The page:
Feel Good Friday

I do a lot of soul searching doing what I can on a regular basis to improve myself, realign misguided thoughts and actions and be a better human.  In a world where “news” is editorial and fear based its nice to see some positive stuff once in a while.  I’m going to start showing off some of the good in the world. So here goes the first entry 🙂

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Doctor Walks 6 Miles Through Snow Storm To Perform Emergency Brain Surgery

On Tuesday morning, a brain surgeon in Birmingham, Ala., walked six miles through a severe snow storm to save a patient’s life.

Dr. Zenko Hrynkiw, Trinity Medical Center’s only neurosurgeon, had just finished surgery at a neighboring hospital when Steve Davis, the charge nurse at Trinity’s neuro intensive care unit, called him with an emergency, AL.com reported. Hrynkiw attempted to drive to the hospital, but roadblocks prevented him from getting far.

Davis told The Huffington Post that both local authorities and Trinity tried to provide transportation for Hrynkiw, but to no avail.

“I called him again and he said, ‘I’m not getting anywhere, I’m walking,'” Davis told HuffPost.

He estimates that it took Hrynkiw about five hours to get to Trinity. At around 12:30 p.m., the surgeon called again. “I’m walking in the door,” Hrynkiw said. “Where’s the patient?”

Davis told HuffPost that the patient had already been prepped for surgery. Hyrnkiw walked in, spoke to the patient’s family and “off to the OR we went,” according to Davis. As of Thursday morning, the patient was stable, he said.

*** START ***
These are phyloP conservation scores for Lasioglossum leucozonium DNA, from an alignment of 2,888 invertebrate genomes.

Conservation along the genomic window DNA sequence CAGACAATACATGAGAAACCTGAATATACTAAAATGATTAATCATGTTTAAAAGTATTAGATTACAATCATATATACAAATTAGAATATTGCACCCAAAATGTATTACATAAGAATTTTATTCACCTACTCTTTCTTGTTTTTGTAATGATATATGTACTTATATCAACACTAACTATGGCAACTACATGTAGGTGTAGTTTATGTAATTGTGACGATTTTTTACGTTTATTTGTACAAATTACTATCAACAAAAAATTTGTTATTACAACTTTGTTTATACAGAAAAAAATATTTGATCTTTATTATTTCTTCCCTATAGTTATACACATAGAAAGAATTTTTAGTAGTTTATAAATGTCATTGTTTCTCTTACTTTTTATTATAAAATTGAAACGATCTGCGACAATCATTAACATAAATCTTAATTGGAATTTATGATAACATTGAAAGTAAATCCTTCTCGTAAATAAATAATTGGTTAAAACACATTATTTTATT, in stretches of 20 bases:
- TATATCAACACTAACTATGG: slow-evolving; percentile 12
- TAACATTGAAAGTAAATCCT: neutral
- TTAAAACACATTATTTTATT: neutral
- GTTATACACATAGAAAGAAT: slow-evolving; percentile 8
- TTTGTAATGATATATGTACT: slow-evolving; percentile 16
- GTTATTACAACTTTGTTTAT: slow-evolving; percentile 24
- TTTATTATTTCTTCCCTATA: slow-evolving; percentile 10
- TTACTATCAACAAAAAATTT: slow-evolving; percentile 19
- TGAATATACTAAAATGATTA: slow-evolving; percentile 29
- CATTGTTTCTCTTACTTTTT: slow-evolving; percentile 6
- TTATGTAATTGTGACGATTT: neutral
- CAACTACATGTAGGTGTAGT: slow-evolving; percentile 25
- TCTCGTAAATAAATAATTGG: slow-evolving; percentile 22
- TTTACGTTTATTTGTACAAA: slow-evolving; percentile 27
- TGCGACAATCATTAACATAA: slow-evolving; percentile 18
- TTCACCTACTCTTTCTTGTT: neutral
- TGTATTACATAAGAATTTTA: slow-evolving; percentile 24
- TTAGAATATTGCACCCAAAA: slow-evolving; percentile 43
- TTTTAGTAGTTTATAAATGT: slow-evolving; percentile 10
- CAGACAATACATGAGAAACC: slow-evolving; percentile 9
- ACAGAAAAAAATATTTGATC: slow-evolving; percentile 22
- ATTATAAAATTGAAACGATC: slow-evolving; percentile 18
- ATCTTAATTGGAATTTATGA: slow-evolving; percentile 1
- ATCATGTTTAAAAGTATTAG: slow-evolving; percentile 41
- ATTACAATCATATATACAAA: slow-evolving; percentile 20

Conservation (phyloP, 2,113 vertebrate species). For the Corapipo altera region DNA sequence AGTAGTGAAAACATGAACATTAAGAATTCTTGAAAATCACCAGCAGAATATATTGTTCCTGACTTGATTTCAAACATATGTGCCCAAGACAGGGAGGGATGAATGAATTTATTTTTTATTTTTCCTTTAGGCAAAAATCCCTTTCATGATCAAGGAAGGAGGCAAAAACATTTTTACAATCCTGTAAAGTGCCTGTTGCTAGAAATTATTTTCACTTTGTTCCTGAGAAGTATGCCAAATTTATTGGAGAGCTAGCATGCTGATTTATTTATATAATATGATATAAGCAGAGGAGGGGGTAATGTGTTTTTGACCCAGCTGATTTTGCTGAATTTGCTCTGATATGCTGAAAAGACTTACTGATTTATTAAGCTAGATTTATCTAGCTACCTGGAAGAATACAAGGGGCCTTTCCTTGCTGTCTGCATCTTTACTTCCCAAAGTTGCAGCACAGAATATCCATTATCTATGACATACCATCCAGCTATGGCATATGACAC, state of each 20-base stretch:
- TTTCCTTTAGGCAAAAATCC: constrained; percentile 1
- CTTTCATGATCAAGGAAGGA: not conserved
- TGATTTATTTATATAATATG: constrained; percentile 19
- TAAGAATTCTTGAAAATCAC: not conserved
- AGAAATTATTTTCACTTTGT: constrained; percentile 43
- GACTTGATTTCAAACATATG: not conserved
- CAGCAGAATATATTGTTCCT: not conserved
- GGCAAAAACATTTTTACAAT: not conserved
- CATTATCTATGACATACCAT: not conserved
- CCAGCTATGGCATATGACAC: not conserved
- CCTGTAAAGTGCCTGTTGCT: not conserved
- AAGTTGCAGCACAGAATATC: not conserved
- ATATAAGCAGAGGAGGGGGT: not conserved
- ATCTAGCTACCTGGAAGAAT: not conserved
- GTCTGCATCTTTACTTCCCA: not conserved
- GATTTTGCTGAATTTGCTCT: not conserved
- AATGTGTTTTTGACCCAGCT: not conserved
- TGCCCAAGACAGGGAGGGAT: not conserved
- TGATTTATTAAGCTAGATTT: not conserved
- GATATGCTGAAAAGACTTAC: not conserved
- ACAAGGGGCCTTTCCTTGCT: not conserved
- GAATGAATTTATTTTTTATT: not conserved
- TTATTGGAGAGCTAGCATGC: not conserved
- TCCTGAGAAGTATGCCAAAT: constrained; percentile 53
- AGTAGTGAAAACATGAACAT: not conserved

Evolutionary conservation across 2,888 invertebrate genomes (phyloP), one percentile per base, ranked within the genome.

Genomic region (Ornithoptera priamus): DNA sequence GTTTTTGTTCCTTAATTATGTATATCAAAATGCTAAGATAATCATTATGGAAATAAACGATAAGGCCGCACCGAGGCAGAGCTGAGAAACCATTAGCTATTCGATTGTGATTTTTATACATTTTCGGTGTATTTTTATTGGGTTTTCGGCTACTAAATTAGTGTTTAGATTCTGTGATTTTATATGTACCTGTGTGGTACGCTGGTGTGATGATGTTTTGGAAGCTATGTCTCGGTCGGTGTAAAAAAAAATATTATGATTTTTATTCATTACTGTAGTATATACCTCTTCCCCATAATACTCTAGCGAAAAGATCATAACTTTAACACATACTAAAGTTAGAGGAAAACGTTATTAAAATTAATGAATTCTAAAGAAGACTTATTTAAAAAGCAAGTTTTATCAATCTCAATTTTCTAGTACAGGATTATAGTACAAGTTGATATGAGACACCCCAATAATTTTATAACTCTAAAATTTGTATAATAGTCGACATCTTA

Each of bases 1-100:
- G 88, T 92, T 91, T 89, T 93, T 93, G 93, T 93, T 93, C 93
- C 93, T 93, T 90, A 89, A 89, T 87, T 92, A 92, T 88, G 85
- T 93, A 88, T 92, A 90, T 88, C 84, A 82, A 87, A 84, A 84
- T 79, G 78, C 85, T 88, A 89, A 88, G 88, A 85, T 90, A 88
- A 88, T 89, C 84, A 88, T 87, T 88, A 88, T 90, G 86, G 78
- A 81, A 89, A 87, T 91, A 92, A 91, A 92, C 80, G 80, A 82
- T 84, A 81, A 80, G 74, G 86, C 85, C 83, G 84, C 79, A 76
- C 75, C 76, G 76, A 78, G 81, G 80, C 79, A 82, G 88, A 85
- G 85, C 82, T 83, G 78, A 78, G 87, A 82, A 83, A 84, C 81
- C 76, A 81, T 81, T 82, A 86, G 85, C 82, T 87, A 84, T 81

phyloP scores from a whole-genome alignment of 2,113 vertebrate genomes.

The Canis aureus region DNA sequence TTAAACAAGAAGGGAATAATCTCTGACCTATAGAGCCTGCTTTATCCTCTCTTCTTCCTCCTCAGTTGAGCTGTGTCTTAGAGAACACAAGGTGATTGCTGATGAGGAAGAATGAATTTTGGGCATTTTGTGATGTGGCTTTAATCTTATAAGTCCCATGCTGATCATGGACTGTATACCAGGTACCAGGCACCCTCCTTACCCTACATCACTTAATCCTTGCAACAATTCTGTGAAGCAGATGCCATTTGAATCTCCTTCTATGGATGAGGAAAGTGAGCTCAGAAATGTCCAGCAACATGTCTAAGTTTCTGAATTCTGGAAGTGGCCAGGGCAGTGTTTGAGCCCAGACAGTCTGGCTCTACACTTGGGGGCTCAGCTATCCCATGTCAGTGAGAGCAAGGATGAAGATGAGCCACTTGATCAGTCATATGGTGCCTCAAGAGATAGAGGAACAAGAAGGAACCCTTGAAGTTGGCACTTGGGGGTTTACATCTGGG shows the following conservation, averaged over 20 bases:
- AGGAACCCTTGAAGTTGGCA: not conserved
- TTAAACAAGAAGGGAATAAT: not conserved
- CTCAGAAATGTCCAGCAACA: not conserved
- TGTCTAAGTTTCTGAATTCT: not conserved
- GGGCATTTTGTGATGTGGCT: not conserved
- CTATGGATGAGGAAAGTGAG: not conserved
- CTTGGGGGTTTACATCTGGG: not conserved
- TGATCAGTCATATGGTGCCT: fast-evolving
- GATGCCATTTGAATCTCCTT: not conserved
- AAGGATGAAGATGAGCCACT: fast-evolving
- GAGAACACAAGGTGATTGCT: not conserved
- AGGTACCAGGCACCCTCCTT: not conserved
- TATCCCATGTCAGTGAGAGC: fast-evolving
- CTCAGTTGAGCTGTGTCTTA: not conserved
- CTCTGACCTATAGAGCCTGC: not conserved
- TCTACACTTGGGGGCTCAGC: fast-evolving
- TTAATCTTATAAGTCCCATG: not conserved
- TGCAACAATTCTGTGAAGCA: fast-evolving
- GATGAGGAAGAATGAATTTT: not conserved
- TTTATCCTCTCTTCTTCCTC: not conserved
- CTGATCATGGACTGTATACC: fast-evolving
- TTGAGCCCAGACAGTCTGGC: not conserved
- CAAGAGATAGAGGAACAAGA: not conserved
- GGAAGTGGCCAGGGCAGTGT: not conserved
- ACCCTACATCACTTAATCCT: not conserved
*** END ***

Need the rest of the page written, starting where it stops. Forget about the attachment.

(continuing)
“Without the surgery, the patient would have most likely died,” Davis told AL.com.

The charge nurse, who’s worked at Trinity for 10 years, told HuffPost he’s never seen anything like this — but Hyrnkiw’s actions didn’t surprise him.

“He’s on call about 330 days a year,” Davis said. “He’s dedicated. Right before we started the surgery, I told him, ‘You’re a good man.'”

Hyrnkiw’s response: “I’m just doing my job.”

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School gets credit for seeing kids’ positives

The florescent lights hummed in the Franklin Elementary School’s auditorium in Appleton as clusters of parents found seats on the fringes until the sounds of shuffled feet, children’s voices and teacher’s instructions filtered in the door and filled the room with excited sound.

I scanned the small faces that were finding their places, whispering to their neighbors, until I found the face that was seeking mine among the crowd. As our eyes met, my son tried to look casual, as if being honored by the staff in front of his friends and peers wasn’t a big deal, but after a moment, he couldn’t hide it and a wide smile broke free.

Just then, the principal, Dr. Carrie Willer, captured the crowd’s attention using a hand-clapped call-and-response with the students. My son turned his head forward and away from me, and the Fox Salute assembly began.